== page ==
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Family farmers call for tougher CAFO regulations in Farm Bill; The Midwest and Northeast brace for record high temperature in heatwave; Financial-justice advocates criticize crypto regulation bill; Ohio advocates: New rules strengthen protections for sexual-assault victims.

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Learning from the Past for Social Security & Medicare's Future

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Monday, April 25, 2011   

SEATTLE - Members of Washington's congressional delegation are getting an earful during this recess about proposed changes to Medicare and Social Security. In the debate about the futures of these programs, some want Congress to look back at what the country was like without them.

Mark Schmitt, a senior fellow at the Roosevelt Institute, is a former editor of The American Prospect magazine and also a staff member of former U.S. Sen. Bill Bradley (D-NJ). Schmitt estimates that Social Security lifts half of all seniors out of poverty, where most of them were before it started. He says both programs have worked to transform and stabilize the lives of the elderly.

"Medicare provides that guarantee that we're going to have some kind of health care in old age, which people didn't have at all before 1965. And Social Security does a lot of things for all of our families."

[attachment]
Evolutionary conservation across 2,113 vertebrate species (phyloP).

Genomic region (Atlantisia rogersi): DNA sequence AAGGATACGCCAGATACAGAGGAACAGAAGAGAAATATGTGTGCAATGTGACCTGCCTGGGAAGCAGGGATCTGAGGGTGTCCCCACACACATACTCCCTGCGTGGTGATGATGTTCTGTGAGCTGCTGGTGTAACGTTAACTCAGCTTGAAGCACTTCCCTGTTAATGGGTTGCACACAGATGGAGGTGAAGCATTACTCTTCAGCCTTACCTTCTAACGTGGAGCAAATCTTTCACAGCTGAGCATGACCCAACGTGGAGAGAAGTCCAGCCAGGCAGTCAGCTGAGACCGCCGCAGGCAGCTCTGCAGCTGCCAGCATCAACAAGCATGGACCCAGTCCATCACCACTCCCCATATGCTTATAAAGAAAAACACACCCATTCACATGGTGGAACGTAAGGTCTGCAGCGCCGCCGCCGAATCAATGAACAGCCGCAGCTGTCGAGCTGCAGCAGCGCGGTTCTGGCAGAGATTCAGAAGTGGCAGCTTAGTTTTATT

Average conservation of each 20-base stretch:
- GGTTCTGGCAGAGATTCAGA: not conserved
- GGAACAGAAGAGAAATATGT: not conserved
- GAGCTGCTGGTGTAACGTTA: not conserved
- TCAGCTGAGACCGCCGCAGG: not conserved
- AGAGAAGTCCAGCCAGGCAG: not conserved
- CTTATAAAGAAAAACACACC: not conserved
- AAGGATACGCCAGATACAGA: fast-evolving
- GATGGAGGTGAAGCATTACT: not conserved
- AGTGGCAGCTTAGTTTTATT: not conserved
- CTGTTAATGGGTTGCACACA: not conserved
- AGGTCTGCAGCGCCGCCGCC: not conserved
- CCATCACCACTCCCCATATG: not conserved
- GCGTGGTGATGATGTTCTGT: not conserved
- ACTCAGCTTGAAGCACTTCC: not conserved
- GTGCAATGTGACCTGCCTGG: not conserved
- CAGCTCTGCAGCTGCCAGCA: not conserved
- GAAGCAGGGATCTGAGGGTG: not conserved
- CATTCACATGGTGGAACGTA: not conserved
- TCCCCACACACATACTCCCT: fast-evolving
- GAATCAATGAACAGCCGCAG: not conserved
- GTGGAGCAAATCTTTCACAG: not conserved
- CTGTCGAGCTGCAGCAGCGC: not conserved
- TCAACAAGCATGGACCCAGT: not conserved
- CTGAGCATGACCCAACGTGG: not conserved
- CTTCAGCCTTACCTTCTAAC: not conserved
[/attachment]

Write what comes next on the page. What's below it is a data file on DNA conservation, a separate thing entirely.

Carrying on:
Republicans have suggested cutting Social Security benefits or raising the retirement age and, in the U.S. House, have proposed turning Medicare into a private voucher program. But the Center on Budget Policy and Priorities predicts that under a voucher system, seniors could end up paying twice as much for half the coverage.

For older Americans, says Schmitt, private health insurance has never really worked.

"What was there before there was Medicare? Well, basically there was nothing. It was a very, very expensive proposition to buy any kind of health insurance for people who were over 65, and you were probably better off just bearing whatever costs you were going to bear on your own."

Schmitt calls the programs "social insurance." Since so many people collect benefits, he says, private insurance companies can't afford to cover them. In his view, the programs have to be administered by the government.

"We are all going to retire, we are all going to have greater costs in our old age. Only by sharing those across all of society, sharing that risk across all of us, is it possible to create an insurance system against that."

More than one million people in Washington state receive Social Security, and about 954,000 use Medicare benefits.

The Alliance for Retired Americans (www.retiredamericans.org) has declared this (Apr. 25-30) a national week of action, protesting the proposed changes with a theme of "Don't Make Us Work 'Til We Die."

Social Security and Medicare will be major parts of the budget debate when Congress returns from its break on May 2.




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